Sunday, September 4, 2011

Leading questions

One thing writers often encounter when they start receiving critique is the "more, please" comment. If the piece is discussed in a large workshop, the writer can come away with 20 different requests to explain how the MC's characters met, what color the MC's eyes are, why she bites her nails, how long she's been working at her job, and so on, and so on.

A beginning writer is often tempted to answer every question, and to include all the answers in the story. That can lead to a story bogged down in irrelevant details. I've found that in reality, some of the answers belong in the story; some of the answers belong in the writer's head but not on the page; some of the answers don't matter at all; and some can lead to a wonderful new place, can break open a scene.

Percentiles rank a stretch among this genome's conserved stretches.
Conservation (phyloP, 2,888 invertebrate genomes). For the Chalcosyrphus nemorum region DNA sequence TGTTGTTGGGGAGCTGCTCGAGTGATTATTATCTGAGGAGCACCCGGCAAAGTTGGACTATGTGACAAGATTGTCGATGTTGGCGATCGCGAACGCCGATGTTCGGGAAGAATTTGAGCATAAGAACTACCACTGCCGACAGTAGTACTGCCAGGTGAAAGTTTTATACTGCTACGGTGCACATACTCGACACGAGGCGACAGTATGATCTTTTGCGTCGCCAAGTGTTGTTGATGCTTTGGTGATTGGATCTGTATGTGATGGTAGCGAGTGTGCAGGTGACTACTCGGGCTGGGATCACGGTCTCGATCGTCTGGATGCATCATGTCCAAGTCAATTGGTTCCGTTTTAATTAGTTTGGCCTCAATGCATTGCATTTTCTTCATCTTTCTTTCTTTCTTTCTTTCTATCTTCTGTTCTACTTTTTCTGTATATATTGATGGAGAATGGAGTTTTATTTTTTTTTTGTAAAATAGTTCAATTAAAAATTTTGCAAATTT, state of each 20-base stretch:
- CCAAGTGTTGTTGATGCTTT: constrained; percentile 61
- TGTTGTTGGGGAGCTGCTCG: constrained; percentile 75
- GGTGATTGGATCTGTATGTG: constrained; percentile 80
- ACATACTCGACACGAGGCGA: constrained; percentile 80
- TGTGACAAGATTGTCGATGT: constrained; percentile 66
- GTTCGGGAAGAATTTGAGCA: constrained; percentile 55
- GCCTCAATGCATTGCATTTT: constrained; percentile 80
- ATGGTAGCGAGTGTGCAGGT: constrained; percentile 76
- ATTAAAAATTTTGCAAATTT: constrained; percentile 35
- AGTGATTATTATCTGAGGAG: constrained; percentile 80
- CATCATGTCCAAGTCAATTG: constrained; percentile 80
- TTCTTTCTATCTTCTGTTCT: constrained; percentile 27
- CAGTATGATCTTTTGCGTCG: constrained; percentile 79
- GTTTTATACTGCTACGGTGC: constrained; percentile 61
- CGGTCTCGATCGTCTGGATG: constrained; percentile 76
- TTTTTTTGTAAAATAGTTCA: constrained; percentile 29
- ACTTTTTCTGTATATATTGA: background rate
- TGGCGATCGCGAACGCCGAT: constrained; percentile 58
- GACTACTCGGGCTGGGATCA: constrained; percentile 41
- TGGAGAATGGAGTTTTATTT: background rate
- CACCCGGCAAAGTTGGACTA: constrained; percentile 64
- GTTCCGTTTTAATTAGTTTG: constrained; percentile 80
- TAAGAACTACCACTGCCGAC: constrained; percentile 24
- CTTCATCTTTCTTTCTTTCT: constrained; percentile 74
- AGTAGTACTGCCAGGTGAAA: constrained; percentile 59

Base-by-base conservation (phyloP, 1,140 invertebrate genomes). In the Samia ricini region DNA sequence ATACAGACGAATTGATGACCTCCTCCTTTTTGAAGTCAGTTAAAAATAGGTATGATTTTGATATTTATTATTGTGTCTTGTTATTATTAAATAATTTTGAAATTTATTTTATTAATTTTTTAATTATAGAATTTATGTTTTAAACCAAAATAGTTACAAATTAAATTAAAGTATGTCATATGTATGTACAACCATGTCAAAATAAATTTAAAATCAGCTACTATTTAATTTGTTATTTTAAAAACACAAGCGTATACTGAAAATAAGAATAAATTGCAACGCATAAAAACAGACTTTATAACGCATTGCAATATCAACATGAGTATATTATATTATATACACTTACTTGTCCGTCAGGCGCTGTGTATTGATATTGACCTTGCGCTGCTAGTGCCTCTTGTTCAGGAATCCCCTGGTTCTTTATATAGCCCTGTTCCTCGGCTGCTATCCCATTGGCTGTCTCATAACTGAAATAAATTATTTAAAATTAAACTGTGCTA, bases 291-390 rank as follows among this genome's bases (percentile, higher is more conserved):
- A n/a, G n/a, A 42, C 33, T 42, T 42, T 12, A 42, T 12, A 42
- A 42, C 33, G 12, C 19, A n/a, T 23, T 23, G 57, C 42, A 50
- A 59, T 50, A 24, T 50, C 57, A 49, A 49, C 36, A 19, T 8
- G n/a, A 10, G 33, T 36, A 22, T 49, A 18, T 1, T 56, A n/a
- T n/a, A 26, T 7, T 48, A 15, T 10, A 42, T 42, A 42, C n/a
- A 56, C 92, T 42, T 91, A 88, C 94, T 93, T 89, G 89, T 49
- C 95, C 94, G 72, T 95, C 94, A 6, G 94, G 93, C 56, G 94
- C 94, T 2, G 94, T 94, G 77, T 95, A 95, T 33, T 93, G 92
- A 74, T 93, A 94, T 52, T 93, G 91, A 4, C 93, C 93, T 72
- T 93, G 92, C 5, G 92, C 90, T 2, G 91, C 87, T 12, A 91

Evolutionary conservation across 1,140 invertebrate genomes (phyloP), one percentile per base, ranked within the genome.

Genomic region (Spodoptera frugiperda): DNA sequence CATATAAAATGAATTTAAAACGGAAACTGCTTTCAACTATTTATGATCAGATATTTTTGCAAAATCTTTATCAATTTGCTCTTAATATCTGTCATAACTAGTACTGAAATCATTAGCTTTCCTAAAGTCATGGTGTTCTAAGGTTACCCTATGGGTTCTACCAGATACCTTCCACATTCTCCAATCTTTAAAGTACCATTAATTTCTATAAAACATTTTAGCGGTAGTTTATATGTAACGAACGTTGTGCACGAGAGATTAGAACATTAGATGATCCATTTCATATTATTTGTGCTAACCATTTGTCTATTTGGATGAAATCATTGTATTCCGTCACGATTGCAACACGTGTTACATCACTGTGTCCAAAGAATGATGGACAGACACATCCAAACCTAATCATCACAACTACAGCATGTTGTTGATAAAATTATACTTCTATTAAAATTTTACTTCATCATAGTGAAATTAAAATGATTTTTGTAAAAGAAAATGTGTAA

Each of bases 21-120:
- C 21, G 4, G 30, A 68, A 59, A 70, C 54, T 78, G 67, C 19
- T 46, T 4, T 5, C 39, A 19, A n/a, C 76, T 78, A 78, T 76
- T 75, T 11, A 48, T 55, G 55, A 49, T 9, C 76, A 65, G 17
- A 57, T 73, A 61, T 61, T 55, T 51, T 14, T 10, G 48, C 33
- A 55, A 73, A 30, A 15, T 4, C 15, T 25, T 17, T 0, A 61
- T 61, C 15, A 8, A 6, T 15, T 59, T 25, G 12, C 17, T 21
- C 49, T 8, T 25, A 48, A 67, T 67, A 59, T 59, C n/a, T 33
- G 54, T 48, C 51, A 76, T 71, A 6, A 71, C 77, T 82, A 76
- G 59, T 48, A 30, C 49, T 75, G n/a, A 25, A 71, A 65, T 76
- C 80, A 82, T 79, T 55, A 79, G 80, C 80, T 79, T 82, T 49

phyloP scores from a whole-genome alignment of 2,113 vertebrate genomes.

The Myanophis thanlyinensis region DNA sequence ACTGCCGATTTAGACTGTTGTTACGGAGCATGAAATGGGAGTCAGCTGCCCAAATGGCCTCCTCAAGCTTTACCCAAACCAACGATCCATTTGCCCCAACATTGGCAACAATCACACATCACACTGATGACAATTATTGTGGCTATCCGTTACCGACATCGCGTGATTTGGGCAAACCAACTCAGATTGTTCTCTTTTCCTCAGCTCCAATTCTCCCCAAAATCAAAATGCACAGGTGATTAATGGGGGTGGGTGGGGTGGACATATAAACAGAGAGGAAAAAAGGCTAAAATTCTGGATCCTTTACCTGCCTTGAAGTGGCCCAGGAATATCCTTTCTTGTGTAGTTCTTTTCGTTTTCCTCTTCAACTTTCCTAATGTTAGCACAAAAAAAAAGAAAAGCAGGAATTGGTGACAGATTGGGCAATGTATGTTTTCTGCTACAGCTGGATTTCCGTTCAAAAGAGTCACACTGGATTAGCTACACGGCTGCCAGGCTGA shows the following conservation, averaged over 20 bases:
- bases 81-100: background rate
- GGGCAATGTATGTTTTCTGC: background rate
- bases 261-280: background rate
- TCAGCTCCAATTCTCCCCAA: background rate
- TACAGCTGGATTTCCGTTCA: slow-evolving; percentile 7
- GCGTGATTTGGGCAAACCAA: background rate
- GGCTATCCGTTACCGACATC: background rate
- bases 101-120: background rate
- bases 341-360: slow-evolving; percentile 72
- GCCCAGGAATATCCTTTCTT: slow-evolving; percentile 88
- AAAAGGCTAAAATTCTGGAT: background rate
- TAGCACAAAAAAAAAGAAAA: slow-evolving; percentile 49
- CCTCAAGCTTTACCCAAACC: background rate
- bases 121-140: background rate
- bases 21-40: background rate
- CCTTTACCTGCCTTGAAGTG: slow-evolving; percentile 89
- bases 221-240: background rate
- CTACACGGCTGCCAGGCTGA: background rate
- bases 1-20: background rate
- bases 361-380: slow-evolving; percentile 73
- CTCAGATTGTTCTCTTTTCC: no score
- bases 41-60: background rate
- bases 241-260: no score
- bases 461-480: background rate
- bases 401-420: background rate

I don't like to dismiss any question out of hand, but at least give it a "What if?" chance. I ask myself: Do I know the answer to this question? If so, does it matter to the story? Is it interesting? Does it relate to the plot or the theme? If I don't know the answer--does it matter? Does it lead me somewhere important?

2 comments:

  1. Angelina: Not necessarily, though I tend to be minimalist myself. But I think there are some things the reader doesn't need to know, and some things they may prefer to fill in for themselves.

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